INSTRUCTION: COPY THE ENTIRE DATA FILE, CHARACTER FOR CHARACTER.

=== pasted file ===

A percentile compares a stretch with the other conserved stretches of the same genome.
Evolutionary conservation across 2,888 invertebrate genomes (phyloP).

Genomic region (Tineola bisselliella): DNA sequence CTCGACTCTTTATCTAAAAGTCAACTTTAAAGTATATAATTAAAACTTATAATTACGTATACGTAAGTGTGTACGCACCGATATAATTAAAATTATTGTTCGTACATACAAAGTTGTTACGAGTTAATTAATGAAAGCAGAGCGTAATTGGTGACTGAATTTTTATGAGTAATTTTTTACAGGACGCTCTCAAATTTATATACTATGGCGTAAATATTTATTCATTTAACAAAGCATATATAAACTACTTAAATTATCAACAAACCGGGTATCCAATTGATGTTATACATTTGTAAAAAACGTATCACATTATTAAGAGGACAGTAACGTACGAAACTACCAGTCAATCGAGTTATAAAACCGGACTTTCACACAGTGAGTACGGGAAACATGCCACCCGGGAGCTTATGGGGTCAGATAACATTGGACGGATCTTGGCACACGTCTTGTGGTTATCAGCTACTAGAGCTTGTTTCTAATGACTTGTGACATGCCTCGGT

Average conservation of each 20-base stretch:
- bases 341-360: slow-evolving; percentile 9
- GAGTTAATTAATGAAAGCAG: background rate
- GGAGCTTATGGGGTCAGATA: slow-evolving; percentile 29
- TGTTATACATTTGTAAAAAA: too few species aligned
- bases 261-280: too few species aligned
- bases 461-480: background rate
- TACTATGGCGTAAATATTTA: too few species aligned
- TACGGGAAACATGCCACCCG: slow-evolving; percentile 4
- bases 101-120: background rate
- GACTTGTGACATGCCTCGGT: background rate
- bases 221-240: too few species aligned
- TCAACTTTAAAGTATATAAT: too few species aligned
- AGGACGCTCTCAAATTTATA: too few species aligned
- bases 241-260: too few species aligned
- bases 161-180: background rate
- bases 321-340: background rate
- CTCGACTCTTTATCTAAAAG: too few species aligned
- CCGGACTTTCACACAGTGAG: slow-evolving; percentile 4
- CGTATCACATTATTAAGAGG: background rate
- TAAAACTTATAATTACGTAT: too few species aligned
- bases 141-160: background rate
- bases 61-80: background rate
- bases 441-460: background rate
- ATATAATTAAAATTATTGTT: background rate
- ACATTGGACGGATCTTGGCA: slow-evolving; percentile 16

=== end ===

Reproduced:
A percentile compares a stretch with the other conserved stretches of the same genome.
Evolutionary conservation across 2,888 invertebrate genomes (phyloP).

Genomic region (Tineola bisselliella): DNA sequence CTCGACTCTTTATCTAAAAGTCAACTTTAAAGTATATAATTAAAACTTATAATTACGTATACGTAAGTGTGTACGCACCGATATAATTAAAATTATTGTTCGTACATACAAAGTTGTTACGAGTTAATTAATGAAAGCAGAGCGTAATTGGTGACTGAATTTTTATGAGTAATTTTTTACAGGACGCTCTCAAATTTATATACTATGGCGTAAATATTTATTCATTTAACAAAGCATATATAAACTACTTAAATTATCAACAAACCGGGTATCCAATTGATGTTATACATTTGTAAAAAACGTATCACATTATTAAGAGGACAGTAACGTACGAAACTACCAGTCAATCGAGTTATAAAACCGGACTTTCACACAGTGAGTACGGGAAACATGCCACCCGGGAGCTTATGGGGTCAGATAACATTGGACGGATCTTGGCACACGTCTTGTGGTTATCAGCTACTAGAGCTTGTTTCTAATGACTTGTGACATGCCTCGGT

Average conservation of each 20-base stretch:
- bases 341-360: slow-evolving; percentile 9
- GAGTTAATTAATGAAAGCAG: background rate
- GGAGCTTATGGGGTCAGATA: slow-evolving; percentile 29
- TGTTATACATTTGTAAAAAA: too few species aligned
- bases 261-280: too few species aligned
- bases 461-480: background rate
- TACTATGGCGTAAATATTTA: too few species aligned
- TACGGGAAACATGCCACCCG: slow-evolving; percentile 4
- bases 101-120: background rate
- GACTTGTGACATGCCTCGGT: background rate
- bases 221-240: too few species aligned
- TCAACTTTAAAGTATATAAT: too few species aligned
- AGGACGCTCTCAAATTTATA: too few species aligned
- bases 241-260: too few species aligned
- bases 161-180: background rate
- bases 321-340: background rate
- CTCGACTCTTTATCTAAAAG: too few species aligned
- CCGGACTTTCACACAGTGAG: slow-evolving; percentile 4
- CGTATCACATTATTAAGAGG: background rate
- TAAAACTTATAATTACGTAT: too few species aligned
- bases 141-160: background rate
- bases 61-80: background rate
- bases 441-460: background rate
- ATATAATTAAAATTATTGTT: background rate
- ACATTGGACGGATCTTGGCA: slow-evolving; percentile 16